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Robert F. GROSSL, Adam T. Zornes, Anne Northcutt, Richard Ledoux, Jr., Joe Stamper, and Fred Thomas Williamson, Appellant v. SCOTT COUNTY FISCAL COURT, Appellee
The Appellants appeal the Scott Circuit Court's order dismissing their complaint against the Scott County Fiscal Court with prejudice. Finding no error, we affirm.
Appellants are Scott County deputy jailers. During the 2011-2013 fiscal years, the Scott County Jailer awarded promotions and pay increases to Appellants. The Jailer submitted the necessary forms for processing the pay raises to the Fiscal Court for approval; however, the Fiscal Court denied the requests.
Appellants filed a complaint alleging a violation of the Kentucky Wage and Hour Act, KRS 1 337.010 et seq., seeking wages owed to them in accordance with the pay increases promised by the Scott County Jailer. In lieu of an answer, the Fiscal Court responded with a motion to dismiss on the grounds that Appellants' complaint failed to state a claim under the Wage and Hour Act because the law provides “wages” as being only that compensation agreed upon by the employer and employee; the Scott County Fiscal Court never agreed to ever pay Appellants the wages they now seek.
Appellants responded to the motion by arguing the Jailer was authorized to grant the pay increases by KRS 441.225, so long as the amounts remained within the budget line item previously approved by the Fiscal Court and, therefore, the Fiscal Court was bound to honor the Jailer's promises. They further alleged KRS 337.385 grants them a cause of action against the Fiscal Court to recover their promised, but unpaid wages.
The Scott Circuit Court agreed with the Fiscal Court that Appellants' allegations failed as a matter of law to state a claim under the Wage and Hour Act. The court dismissed Appellants' complaint with prejudice, and this appeal followed.
“Since a motion to dismiss for failure to state a claim upon which relief may be granted is a pure question of law, a reviewing court owes no deference to a trial court's determination; instead, an appellate court reviews the issue de novo.” Fox v. Grayson, 317 S.W.3d 1, 7 (Ky. 2010) (citing Morgan v. Bird, 289 S.W.3d 222, 226 (Ky. App. 2009) ). Additionally, “[i]t is well settled in this jurisdiction when considering a motion to dismiss under [Kentucky Rules of Civil Procedure (CR) 12.02] that the pleadings should be liberally construed in a light most favorable to the plaintiff and all allegations taken in the complaint to be true.” Mims v. Western-Southern Agency, Inc., 226 S.W.3d 833, 835 (Ky. App. 2007) (citing Gall v. Scroggy, 725 S.W.2d 867, 869 (Ky. App. 1987) ). “A motion to dismiss for failure to state a claim does not test the merits of the action but is confined solely to the sufficiency of the pleading.” White v. Brock, 487 S.W.2d 908, 909 (Ky. 1972).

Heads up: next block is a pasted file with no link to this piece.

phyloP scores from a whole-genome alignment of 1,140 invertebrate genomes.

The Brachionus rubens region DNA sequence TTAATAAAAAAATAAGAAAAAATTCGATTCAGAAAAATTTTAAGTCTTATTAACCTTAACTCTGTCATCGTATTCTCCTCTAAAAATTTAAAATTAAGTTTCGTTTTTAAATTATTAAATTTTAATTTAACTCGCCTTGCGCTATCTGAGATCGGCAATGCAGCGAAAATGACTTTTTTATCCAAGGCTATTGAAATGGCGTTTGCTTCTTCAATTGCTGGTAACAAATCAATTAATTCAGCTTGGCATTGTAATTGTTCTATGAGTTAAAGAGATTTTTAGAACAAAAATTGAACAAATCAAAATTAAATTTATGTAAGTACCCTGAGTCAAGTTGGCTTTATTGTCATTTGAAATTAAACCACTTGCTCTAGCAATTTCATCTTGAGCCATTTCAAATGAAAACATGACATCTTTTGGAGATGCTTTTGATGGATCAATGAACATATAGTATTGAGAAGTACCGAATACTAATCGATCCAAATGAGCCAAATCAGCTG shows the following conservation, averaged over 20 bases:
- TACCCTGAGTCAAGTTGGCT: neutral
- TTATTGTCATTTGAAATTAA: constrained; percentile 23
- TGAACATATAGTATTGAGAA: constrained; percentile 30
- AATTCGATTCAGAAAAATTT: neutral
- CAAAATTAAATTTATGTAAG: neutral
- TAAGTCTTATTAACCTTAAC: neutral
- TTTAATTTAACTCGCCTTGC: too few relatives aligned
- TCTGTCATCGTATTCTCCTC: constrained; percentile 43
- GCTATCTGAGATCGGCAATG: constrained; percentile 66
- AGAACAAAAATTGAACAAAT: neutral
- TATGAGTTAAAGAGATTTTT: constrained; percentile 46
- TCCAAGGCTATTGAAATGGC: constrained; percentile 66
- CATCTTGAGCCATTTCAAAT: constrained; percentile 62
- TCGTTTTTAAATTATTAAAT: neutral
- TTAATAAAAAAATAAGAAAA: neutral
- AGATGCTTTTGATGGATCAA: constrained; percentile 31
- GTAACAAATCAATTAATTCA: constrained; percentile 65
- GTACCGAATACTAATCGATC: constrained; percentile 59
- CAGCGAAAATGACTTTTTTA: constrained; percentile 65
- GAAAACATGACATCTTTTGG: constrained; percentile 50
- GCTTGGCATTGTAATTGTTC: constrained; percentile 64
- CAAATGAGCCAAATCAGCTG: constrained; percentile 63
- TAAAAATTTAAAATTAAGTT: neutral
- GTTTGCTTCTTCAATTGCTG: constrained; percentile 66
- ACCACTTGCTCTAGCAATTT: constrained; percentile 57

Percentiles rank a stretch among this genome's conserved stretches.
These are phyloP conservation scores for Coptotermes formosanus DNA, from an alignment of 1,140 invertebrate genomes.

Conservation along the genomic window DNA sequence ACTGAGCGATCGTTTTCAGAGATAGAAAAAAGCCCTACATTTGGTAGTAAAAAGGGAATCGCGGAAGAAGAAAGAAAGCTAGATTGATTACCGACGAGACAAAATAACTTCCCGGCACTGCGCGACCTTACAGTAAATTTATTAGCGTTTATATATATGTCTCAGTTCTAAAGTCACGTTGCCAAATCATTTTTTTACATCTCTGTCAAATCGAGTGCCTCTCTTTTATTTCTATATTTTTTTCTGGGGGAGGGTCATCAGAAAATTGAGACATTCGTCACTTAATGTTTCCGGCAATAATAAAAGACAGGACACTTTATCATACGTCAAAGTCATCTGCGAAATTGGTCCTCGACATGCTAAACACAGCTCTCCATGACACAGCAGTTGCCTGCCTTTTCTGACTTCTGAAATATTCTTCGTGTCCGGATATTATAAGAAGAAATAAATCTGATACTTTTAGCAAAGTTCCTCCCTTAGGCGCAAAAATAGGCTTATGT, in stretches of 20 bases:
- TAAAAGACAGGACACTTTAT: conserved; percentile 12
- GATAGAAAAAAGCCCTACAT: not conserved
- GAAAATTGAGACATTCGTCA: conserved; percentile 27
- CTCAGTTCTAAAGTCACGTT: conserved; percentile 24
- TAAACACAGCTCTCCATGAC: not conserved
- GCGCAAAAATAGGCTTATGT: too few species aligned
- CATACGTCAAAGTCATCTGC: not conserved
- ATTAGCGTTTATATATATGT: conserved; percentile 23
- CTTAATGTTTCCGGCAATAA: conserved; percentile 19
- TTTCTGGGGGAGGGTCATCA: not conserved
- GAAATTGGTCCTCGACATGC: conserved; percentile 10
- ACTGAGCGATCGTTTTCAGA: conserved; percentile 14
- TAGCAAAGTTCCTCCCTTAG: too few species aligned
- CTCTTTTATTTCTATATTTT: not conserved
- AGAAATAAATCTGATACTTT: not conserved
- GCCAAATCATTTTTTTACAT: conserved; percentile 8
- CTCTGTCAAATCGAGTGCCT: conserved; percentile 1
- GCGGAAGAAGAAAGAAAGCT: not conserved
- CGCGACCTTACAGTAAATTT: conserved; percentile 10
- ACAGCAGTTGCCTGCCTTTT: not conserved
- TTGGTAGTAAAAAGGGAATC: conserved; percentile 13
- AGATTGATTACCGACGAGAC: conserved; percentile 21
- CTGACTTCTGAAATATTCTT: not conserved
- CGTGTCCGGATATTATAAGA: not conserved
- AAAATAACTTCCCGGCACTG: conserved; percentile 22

Appellants alleged in their complaint that KRS 441.225 authorizes the Jailer to promote and increase the pay of the deputy jailers within the budgetary limits previously set by the Fiscal Court. Therefore, so goes the logic, the Fiscal Court is bound to pay Appellants their increased wages. Also, they assert KRS 64.530(3) and (4) further support their position. We disagree.
KRS 441.225 provides;
(1) Except for capital improvements, utilities and building insurance and except as provided in subsection (2) of this section, the jailer shall have authority to authorize expenditures from the jail budget. Such expenditures shall only be made in accordance with the line item jail budget duly adopted or amended by the fiscal court and the established county procurement code or purchase order procedure of the county. Payment for purchases for the jail shall be subject to fiscal court approval prior to payment. The fiscal court shall not withhold approval of payment for jail expenditures which are within the jail budget and not unlawful.
(2) The jailer shall submit, in accordance with county payroll procedures, time reports for all full-time and part-time jail personnel and employees to the county treasurer or other designated payroll official. The county treasurer shall review and pay such claims in accordance with policies and procedures for the payment of other county employees.
It is the Court's duty to ascertain and give effect to the intent of the Legislature when engaging in statutory interpretation. Hale v. Combs, 30 S.W.3d 146, 151 (Ky. 2000). Thus, we “may not interpret a statute at variance with its stated language.” Commonwealth v. Allen, 980 S.W.2d 278, 280 (Ky. 1998) (citations omitted). “[A]ll statutes should be interpreted to give them meaning, with each section construed to be in accord with the statute as a whole.” Commonwealth, Transportation Cabinet v. Tarter, 802 S.W.2d 944, 946 (Ky. App. 1990).